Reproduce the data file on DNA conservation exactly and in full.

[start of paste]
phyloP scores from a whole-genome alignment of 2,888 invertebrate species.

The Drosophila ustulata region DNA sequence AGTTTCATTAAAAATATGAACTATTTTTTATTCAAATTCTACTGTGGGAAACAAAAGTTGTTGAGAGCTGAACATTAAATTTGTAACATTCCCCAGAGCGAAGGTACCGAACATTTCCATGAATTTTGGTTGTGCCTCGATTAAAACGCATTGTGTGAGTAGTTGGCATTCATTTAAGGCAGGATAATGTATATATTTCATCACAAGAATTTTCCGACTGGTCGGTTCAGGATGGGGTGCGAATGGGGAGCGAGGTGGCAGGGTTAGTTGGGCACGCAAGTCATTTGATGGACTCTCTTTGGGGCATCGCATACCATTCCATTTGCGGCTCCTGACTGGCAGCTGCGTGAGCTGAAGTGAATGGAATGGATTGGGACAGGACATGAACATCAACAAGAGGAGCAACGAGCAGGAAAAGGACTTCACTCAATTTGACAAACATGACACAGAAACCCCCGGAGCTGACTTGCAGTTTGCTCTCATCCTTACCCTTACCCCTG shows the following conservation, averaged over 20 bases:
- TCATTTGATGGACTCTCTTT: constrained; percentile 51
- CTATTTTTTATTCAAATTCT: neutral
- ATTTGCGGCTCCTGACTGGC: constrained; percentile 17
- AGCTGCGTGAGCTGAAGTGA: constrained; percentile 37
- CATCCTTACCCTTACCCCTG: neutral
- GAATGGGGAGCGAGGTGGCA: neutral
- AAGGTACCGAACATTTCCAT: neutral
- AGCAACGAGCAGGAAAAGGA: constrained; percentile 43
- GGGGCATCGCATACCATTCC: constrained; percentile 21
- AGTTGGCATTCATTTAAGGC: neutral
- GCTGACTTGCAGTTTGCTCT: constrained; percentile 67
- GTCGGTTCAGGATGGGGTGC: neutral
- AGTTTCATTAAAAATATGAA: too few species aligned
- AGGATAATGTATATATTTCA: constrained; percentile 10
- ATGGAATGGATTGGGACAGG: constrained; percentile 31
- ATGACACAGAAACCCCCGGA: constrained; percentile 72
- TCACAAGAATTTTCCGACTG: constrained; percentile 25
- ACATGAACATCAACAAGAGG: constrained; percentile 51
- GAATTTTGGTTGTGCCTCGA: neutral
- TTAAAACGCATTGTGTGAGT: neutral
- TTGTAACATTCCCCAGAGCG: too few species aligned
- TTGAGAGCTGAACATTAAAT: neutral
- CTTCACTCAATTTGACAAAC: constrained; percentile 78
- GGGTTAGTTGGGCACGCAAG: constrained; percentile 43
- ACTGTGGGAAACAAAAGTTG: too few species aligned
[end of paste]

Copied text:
phyloP scores from a whole-genome alignment of 2,888 invertebrate species.

The Drosophila ustulata region DNA sequence AGTTTCATTAAAAATATGAACTATTTTTTATTCAAATTCTACTGTGGGAAACAAAAGTTGTTGAGAGCTGAACATTAAATTTGTAACATTCCCCAGAGCGAAGGTACCGAACATTTCCATGAATTTTGGTTGTGCCTCGATTAAAACGCATTGTGTGAGTAGTTGGCATTCATTTAAGGCAGGATAATGTATATATTTCATCACAAGAATTTTCCGACTGGTCGGTTCAGGATGGGGTGCGAATGGGGAGCGAGGTGGCAGGGTTAGTTGGGCACGCAAGTCATTTGATGGACTCTCTTTGGGGCATCGCATACCATTCCATTTGCGGCTCCTGACTGGCAGCTGCGTGAGCTGAAGTGAATGGAATGGATTGGGACAGGACATGAACATCAACAAGAGGAGCAACGAGCAGGAAAAGGACTTCACTCAATTTGACAAACATGACACAGAAACCCCCGGAGCTGACTTGCAGTTTGCTCTCATCCTTACCCTTACCCCTG shows the following conservation, averaged over 20 bases:
- TCATTTGATGGACTCTCTTT: constrained; percentile 51
- CTATTTTTTATTCAAATTCT: neutral
- ATTTGCGGCTCCTGACTGGC: constrained; percentile 17
- AGCTGCGTGAGCTGAAGTGA: constrained; percentile 37
- CATCCTTACCCTTACCCCTG: neutral
- GAATGGGGAGCGAGGTGGCA: neutral
- AAGGTACCGAACATTTCCAT: neutral
- AGCAACGAGCAGGAAAAGGA: constrained; percentile 43
- GGGGCATCGCATACCATTCC: constrained; percentile 21
- AGTTGGCATTCATTTAAGGC: neutral
- GCTGACTTGCAGTTTGCTCT: constrained; percentile 67
- GTCGGTTCAGGATGGGGTGC: neutral
- AGTTTCATTAAAAATATGAA: too few species aligned
- AGGATAATGTATATATTTCA: constrained; percentile 10
- ATGGAATGGATTGGGACAGG: constrained; percentile 31
- ATGACACAGAAACCCCCGGA: constrained; percentile 72
- TCACAAGAATTTTCCGACTG: constrained; percentile 25
- ACATGAACATCAACAAGAGG: constrained; percentile 51
- GAATTTTGGTTGTGCCTCGA: neutral
- TTAAAACGCATTGTGTGAGT: neutral
- TTGTAACATTCCCCAGAGCG: too few species aligned
- TTGAGAGCTGAACATTAAAT: neutral
- CTTCACTCAATTTGACAAAC: constrained; percentile 78
- GGGTTAGTTGGGCACGCAAG: constrained; percentile 43
- ACTGTGGGAAACAAAAGTTG: too few species aligned